“What is it about our generation that makes us go out and buy albums on vinyl?” Laika said over the phone. “Seriously. There is no reason for any of us to own record players. But everyone I know owns a record player. Everything is available online now. There’s seriously no reason.”

“I don’t know,” Connor said, grazing his finger through his small record collection. “Maybe our generation is sick of everything being temporary. Like, even families are temporary now. Relationships are temporary. The modernity of your tablet is going to run out next week. Everything is temporary with us. So we like the idea of something sticking around for the sake of sticking around, you know? It just feels right. I can’t explain it.”

“I kind of see your point, but it’s not convenient at all.”

“Neither is having to buy a computer, download a software, create an account with the company, sync it with your bank account essentially and then search through an online store and select and download all of your songs. And then you have to transfer it over to your device or phone or whatever. I just have to go pick up a piece of plastic and put it on a table.”

“People could make the same argument about computers versus typewriters though,” she said. “Just put in a piece of paper and start typing. You don’t even have to press Ctrl+P! Just type and you already have a hardcopy. Things that aren’t very convenient can be practical too, like computers and tablets and phones and iPods. Get with the times, man.”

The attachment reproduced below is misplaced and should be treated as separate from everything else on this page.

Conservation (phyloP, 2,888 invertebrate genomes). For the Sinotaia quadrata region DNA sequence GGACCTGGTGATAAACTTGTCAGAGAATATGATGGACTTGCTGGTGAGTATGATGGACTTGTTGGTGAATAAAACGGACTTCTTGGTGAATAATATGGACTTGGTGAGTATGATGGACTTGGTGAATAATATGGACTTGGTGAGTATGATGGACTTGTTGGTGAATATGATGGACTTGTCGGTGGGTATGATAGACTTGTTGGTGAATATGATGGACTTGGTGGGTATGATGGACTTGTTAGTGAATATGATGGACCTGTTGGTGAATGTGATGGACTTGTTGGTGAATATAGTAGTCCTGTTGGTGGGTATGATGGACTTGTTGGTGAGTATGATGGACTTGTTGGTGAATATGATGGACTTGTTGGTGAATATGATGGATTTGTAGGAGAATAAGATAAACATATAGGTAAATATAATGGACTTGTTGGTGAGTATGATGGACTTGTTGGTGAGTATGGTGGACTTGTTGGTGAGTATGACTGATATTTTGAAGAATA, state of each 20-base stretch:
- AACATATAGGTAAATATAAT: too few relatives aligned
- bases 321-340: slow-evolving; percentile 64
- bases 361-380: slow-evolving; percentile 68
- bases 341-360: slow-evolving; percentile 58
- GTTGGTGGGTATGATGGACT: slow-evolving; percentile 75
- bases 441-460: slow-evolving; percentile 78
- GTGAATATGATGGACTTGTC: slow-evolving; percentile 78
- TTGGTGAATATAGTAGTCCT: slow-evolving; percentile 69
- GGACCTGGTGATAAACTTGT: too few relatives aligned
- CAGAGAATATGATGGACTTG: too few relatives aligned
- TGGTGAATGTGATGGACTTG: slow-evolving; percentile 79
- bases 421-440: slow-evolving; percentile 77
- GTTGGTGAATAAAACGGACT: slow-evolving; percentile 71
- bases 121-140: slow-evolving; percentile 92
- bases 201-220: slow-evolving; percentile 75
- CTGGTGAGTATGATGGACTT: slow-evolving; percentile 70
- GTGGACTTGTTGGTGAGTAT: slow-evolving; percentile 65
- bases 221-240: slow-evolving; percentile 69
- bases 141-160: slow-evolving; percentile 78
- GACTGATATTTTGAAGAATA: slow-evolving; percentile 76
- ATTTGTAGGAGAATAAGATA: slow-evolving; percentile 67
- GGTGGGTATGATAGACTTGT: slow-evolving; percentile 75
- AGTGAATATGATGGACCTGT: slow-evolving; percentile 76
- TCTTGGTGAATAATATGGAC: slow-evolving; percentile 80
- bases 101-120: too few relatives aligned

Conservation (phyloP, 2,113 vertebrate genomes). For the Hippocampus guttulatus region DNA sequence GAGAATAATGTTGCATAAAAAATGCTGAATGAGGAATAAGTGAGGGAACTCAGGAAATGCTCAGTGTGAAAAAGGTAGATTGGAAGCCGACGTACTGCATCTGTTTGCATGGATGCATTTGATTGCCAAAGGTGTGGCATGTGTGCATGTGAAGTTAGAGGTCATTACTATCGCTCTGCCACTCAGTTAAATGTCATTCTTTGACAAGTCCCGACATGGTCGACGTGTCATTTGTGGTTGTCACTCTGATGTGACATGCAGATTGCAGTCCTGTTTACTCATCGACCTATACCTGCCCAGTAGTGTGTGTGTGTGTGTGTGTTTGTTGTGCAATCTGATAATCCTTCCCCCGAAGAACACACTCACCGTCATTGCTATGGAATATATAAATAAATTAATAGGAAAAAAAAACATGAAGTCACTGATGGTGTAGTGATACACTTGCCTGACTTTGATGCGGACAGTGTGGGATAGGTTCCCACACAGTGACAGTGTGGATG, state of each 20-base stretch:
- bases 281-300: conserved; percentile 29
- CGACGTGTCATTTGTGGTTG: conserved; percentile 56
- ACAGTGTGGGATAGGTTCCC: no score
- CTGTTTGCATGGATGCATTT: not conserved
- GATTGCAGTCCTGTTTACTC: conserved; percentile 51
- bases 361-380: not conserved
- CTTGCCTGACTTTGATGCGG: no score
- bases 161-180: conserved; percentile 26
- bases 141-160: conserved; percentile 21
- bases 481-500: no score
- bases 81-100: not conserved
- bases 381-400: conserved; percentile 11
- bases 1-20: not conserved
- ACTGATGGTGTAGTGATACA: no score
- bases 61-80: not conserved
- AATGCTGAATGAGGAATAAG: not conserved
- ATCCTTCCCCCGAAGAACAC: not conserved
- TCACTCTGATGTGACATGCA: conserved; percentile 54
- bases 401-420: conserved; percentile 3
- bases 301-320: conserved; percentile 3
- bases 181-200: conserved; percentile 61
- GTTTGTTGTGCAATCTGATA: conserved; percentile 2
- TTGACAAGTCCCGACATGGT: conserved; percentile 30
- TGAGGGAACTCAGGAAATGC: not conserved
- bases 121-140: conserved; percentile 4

Connor laughed.

“I actually really love my typewriters,” he said. “I mean, yeah, they aren’t very convenient or anything. But sometimes it’s fun to get on there and just see what comes out with no backspace or cutting and pasting. It’s fun for poetry anyway. It’s seriously the only way I can get myself to write a poem. Poetry and computers don’t mix well with me. And you don’t have to be distracted by the internet. Sometimes I wish a had a computer that didn’t hook up to the internet.”

“You could just unplug your router. Or not go on the internet.”

“Yeah, but it’s there. I know it’s there. And sometimes I have poor impulse control, you know. Like, just knowing it’s there is enough to not be able to get my head in the game.”


I bought this whole album on vinyl this last week and don’t even know why. The whole thing is on youtube for free. It may or may not have inspired this small excerpt of a really lousy story I’m writing.

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I Swear I’ll Drive All Night

I’ve been thinking a lot about sad songs and how they are something that I’ve loved since I was a little kid. I loved hearing them. I loved people being real in front of a microphone, or piano, or guitar, or anything. I just loved that people could find such an amazing way of expressing their emotions, even if they are kind of embarrassing sometimes. Of course, most of these songs were not understood by the younger version of me. I didn’t know what heartbreak was in the context of a relationship. I experienced a lot of circumstances and emotions at a very young age and it kind of warped my understanding of how a child is supposed to behave and what things a kid should be interested in. I didn’t like the popular songs on the radio because they weren’t something I could relate to. I thought I had to relate to something to appreciate it, so I always gravitated to the sad songs because I was sad a lot of the time. Anyway, this song is something I’ve been listening to for the last few days and it captures too well how I’ve felt the last few weeks.